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A tax solution that could make things a lot worse
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Do you drink alcohol? Perhaps you smoke cigarettes. Maybe you drive a vehicle. Do you earn a pay check? Are you among the folks who buy items at retail stores or dine in restaurants?

If you are prepare your wallets for an all-out assault.

The California State Senate - not exactly a bastion of problem solving - is pushing a state law to give counties, school districts and community colleges the authority for the first time ever to call elections to impose excise taxes and even personal income and state taxes.

On the surface this sounds great. After all, if local voters are willing to tax themselves to help their schools, community colleges and county government why shouldn't they be allowed to do so?

The best way to answer that is to ponder this question: Would people be more likely to vote for general taxes that impact them or go for the weakest and impose local sin or excise taxes? Those excise taxes are for cigarettes, alcohol, medicinal marijuana, and gasoline. Anytime something else is subject to an excise tax by the state - let's say soda with sugar - that becomes fair game on the local level as well.

If you don't think people will support taxes targeting specific groups in the belief they deserve it for drinking alcohol, smoking cigarettes or pot or using too much gasoline then you are in denial about human nature.

Let's see. I buy taxable goods, drive a vehicle and earn a pay check., But I don't smoke cigarettes or medicinal pot, I don't drink alcohol, and I drive less than 9,000 miles a year using a hybrid that gets me pretty good gas mileage. And - if the state ever succeeds in their efforts to place an excise tax on soda and junk food - I consume neither.

So what do you think most people in my position are likely to support: Increasing general taxes or socking it to folks who have what others may consider vices?

Personally, I have no stomach for culling the weak taxpayers from the herd. The reason is simple. If you support that premise then there is nothing stopping them from coming after you next to tax a perceived vice. The lessons of heavy-handed government should never be forgotten whether it is done by representatives or the masses at the ballot box.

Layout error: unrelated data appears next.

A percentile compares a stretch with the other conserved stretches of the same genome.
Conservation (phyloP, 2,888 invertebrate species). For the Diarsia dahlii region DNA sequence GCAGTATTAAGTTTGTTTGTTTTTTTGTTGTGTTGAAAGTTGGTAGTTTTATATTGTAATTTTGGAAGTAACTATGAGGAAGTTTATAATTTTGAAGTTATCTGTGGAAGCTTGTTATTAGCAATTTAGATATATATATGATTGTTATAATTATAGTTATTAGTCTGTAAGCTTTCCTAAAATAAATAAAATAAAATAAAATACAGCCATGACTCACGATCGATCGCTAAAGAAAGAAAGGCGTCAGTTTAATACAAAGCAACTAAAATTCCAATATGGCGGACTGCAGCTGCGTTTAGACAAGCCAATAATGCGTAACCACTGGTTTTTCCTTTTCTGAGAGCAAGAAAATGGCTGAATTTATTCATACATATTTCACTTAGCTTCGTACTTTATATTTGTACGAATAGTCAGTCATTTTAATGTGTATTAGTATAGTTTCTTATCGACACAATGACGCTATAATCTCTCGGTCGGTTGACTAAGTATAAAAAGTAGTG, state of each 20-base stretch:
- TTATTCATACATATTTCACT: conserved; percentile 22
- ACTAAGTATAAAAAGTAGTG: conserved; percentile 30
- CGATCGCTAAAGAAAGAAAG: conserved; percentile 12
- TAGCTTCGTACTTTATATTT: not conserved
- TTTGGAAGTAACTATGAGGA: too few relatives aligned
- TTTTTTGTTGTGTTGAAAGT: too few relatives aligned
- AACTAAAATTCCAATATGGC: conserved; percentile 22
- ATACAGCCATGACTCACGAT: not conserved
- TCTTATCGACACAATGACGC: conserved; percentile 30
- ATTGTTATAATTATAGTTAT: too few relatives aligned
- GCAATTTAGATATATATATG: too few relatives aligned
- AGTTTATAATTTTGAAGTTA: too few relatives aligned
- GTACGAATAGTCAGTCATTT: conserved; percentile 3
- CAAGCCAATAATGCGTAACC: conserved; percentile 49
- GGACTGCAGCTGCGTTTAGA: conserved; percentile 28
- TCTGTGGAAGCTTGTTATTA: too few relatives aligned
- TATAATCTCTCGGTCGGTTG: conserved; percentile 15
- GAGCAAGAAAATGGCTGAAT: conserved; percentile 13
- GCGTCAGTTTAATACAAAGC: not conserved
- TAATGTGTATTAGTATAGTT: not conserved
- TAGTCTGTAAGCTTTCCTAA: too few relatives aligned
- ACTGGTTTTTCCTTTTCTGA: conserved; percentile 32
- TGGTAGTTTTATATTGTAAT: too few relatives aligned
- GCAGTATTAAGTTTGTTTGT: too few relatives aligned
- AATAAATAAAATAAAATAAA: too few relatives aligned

There is one other important thing to keep in mind before anyone jumps for joy with the ability to save schools, community colleges, and county services from lack of state funding. The same power is not being proposed for city governments to impose excise taxes.

The reason is simple. This is about the state shifting their obligations as well as the cost of programs they mandate off to the local jurisdictions.

And if anyone falls for that trap, there is a rich line of judicial precedents starting back with the Serrano-Priest decision that could easily be used to reduce state support of local schools in areas with voter-imposed local sales and excise taxes and shift them to district that don't.

The California Constitution is clear that we have a state-run school system. Of course, those within a local community must and need to support the schools whether the taxes are collected locally or are sent to the state regardless of whether it is in the form property, sales, income or other taxes.

Where this genus plan cooked up by the Senate Democrats to pressure Republicans into temporarily extending vehicle and sales taxes goes haywire is with funding formulas.

Locally imposed taxes in all likelihood would create an uneven landscape which is what led to the original Serrano-Priest decision that was reaffirmed in another challenge. The state was in the process of getting ready to shift some funds from high wealth districts to low wealth districts when the voters broadsided them in June 1978 with the passage of Proposition 13. That forced the state to flatten things in a hurry in terms of per pupil school classroom funding.

Assuming it isn't simple political brinksmanship, the shifting of the funding of state mandates to local jurisdictions where voters may stomach imposing local taxes lets Sacramento off the hook and does nothing to realign priorities and spending that have delivered California to the fifth demission of state budgeting.